* Getting a legislative agreement on stuff like this can be tough…
With painful fuel prices and a slumping housing market some say the draw to borrow money from cash advance places like these is strong.
“The average income of a person who goes to pay day lenders is probably that 25 to 35 thousand-dollar income range,” says Tony Pierce.
As Vice President of the Central Illinois Organizing Project, Pierce is a warning consumers to avoid payday loan business until loopholes in the Pay Day Reform Act of 2005 are changed. […]
But Pierce says even if it’s an emergency situation payday lenders charging upwards to 400 percent interest on a loan is equivalent to loan sharking.
* Here’s the problem with the way our recent state law was written…
The current law limits fees and interest rates on loans and how much customers can borrow, but that only applies to loans lasting 120 days. Consumer advocates claim the payday lending industry skirts the restrictions by directing customers to loans lasting 121 days and longer to charge up to 700 percent in annual interest rates.
* All they did was find another financial instrument. The House has a bill that caps annual interest rates at 70 percent and removes the time limit. But one element of the payday loan industry says that’s not the right way to go…
Steve Brubaker of the Illinois Small Loan Association said borrowers won’t necessarily benefit from a lower interest rate. Customers most at risk are ones that can’t repay the debt and face staggering attorney and court costs, he said.
Brubaker favors a plan payday lenders discussed with the Senate that allows them to charge up to a 400 percent annual interest rate but restricts them from collecting attorney, court and triple damage costs. […]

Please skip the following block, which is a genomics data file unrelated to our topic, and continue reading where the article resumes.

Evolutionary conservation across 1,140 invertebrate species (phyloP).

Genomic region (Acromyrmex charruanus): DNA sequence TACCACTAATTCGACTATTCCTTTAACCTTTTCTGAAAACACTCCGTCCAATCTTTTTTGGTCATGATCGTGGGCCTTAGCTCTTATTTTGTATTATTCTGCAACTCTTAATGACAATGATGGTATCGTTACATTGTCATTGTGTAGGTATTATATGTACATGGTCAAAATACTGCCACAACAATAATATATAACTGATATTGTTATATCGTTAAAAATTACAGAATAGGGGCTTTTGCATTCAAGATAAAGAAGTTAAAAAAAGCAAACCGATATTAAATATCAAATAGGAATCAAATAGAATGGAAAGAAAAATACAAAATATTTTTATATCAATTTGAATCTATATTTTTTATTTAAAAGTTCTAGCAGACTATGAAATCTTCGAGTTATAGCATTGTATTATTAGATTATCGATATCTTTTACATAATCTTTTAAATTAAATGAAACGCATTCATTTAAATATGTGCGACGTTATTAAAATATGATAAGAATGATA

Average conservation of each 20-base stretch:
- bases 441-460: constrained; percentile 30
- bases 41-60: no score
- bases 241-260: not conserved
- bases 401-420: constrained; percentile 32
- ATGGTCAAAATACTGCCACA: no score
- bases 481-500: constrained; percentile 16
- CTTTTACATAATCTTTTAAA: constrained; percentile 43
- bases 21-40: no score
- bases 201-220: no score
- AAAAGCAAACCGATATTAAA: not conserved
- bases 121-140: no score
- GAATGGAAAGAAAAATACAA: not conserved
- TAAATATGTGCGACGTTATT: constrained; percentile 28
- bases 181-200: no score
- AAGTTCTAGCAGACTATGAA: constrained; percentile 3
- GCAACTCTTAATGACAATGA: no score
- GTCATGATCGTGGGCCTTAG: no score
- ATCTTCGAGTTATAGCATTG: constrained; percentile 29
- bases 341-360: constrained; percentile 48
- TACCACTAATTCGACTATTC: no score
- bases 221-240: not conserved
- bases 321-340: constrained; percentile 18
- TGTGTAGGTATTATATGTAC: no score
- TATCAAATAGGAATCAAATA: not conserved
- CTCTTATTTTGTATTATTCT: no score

“We haven’t really solved anything,” Brubaker said. “The process that we started with has been thrown out with the trash and now we have the same problem because we have consumers that have too much debt piled on top of them and lenders can still take them to court.”
* It’s easy to just say let’s do both: Cap interest rates and free borrowers from attorney and court costs.
But the reality of legislating stuff like this (in any state, not just Illinois) is that it’s always easier to kill something than it is to pass it, so you have to deal with the interest groups. There are just too many chokepoints along the way that opponents can use to stifle any change. That last reform bill was the end product of years of effort, and now it’s mostly worthless.
Often, a slow-moving system that works against change isn’t a bad thing. You wouldn’t want a completely unfettered legislative process, believe me. Lots of “change” ain’t so good.
But it’s stuff like this payday loan monster that drives some observers and participants up a wall.
One argument used on behalf of the payday loan companies is that a whole lot of people don’t have any other access to credit. So, the argument goes, we shouldn’t go so far as to put the payday loan companies out of business. The other side, of course, is that there’s plenty of money to be made in that business so there needs to be a reasonable but firm solution. 400 percent interest doesn’t look all that reasonable.